July 4, 2017
Here is my review of chocolate supremo Mark Tilling’s new book.
There are recipe books aplenty hitting the shelves, but when a new one launches by Mark Tilling, entitled Mastering Chocolate, I prick up my ears.
Mark has serious chocolate pedigree, as you will know if you read my account of attending one of his famous classes. He is a two time UK Chocolate Master, two time competitor at The World Chocolate Masters, ranking 7th on his second attempt, at the time the highest ever UK ranking. Last year he won the BBC’s Great British Bake Off Crème de la Crème, heading a team to take the crown as the top pastry team in the UK. He is also head tutor at the renowned Squire’s Kitchen International School in Farnham.
So with all that prowess, what sort of a book is Mark’s first offering since winning Crème de la Crème, and what can we expect from it?
When I spoke to Mark, it was clear that this book is a passion project. He is aware that his biggest audience to date will be looking out for this book, and he has conceived it as a book for all. He wants to be sure than anyone with any inclination to have a go with chocolate could succeed with this book.
Mark is an instinctive and natural teacher. Brilliantly technical himself, he is charming, clear and calm, imbuing confidence into even the most anxious of students. As he puts it himself the novice student will exclaim; ‘We’re never going to make that! And three days later, they have!’ Facilitating this mastery of his subject is what he loves, what feeds his teaching, and what drove the content and style of this book. It is a natural extension of his daily teaching at Squire’s Kitchen. Every recipe is immaculately photographed step by step, holding your hand from start to finish.
We are lucky that Mark, who is more in demand than ever, teaches regularly. If you want to immerse in chocolate patisserie and are able to get to Farnham, his courses are technically excellent, and tremendous fun. If not, or in addition, this book is well worth it.
The book is divided into four sections. Firstly bite-size pieces, covering petit fours, truffles and the like. Then come petit gateaux, and individual patisserie and desserts. After which things go on a step to larger pieces, big tarts, and entremets. Finally Mark goes all out with celebration pieces, a croquembouche, elaborate layered cakes and wedding cakes. There are many stages to each, but all are meticulously explained. There are beautiful tempered decorative elements and many facets to each dish. But if you are ever going to have a chance of succeeding with those things it will be with Mark.
There is plenty of advice on equipment and technique, again all photographed in detail. Some recipes require specialist equipment and ingredients, but many don’t, merely enthusiasm and time. My only point of contention is that the information on cacao varieties is out of date. Since the cacao genome was decoded in 2000 a lot of research has been done on cacao varieties and the previous received wisdom has been rewritten. In particular the Motomayor study of 2008 establishes a very different picture to the old assumptions of three cacao types. I would say in Mark’s defence that this view of things is still very prevalent.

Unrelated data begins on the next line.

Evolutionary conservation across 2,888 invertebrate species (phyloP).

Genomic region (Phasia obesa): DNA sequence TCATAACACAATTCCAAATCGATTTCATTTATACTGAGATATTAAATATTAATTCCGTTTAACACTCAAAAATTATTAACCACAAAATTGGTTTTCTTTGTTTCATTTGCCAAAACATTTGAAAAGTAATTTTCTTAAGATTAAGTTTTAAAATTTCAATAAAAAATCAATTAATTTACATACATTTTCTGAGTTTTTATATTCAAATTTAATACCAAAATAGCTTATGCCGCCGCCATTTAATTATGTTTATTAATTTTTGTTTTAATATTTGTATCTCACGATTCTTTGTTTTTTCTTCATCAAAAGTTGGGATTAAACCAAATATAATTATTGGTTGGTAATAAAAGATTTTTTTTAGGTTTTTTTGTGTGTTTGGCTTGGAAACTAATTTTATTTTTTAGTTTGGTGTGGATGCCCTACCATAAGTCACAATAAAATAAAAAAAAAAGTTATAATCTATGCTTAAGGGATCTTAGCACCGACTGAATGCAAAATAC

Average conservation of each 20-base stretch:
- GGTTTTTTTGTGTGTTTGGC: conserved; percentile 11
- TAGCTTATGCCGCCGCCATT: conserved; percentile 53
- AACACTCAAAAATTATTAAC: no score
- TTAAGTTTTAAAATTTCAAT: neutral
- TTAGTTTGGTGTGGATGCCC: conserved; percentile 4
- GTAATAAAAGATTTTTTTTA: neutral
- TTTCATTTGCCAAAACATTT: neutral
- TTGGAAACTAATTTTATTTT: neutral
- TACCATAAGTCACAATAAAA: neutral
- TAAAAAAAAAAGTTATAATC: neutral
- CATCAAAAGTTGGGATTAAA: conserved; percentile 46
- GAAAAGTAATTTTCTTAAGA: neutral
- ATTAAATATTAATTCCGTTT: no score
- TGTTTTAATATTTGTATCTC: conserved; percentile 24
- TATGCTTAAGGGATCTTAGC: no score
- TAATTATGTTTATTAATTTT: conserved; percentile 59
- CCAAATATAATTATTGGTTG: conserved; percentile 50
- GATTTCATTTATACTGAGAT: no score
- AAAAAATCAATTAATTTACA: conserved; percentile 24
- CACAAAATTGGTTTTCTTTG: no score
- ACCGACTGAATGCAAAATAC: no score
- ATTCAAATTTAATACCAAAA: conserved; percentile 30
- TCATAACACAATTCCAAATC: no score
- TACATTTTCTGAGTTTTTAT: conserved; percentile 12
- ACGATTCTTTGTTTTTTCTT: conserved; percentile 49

I decided to have a go first at the Triple Chocolate Berry Tart, as I loved the idea of the cocoa nib pastry, and had a helper that day who is mad about chocolate custard, so the chocolate crème patissier really appealed. It didn’t disappoint. The result was stunning, loved by all in my household, and was no stress at all to achieve! Every element was straightforward and held its place on the dish. I do confess that I didn’t add the tempered decorations, but simply grated some extra dark chocolate over my serving plates.
I am not recommending that you leave bits out of each recipe out necessarily. Merely that you don’t need to be put off by the superficial complexity of the dishes. They don’t all involve tempering, and you could easily leave of the decoration, or make an element of the dessert, say the ice cream, or a pannacotta, without doing the full monty. All the recipes are deliciously multi-layered, and for your home cook the more ambitious of them are challenging and hugely tempting rainy day projects. However the extras are the Mark Tilling touch. He is a two time UK Chocolate Master after all. But you can learn from him without competing! You would feel a great sense of achievement at the result, in addition to having a delicious treat to congratulate yourself with! And the lucky guests who you deign to share your creations with will be bowled over.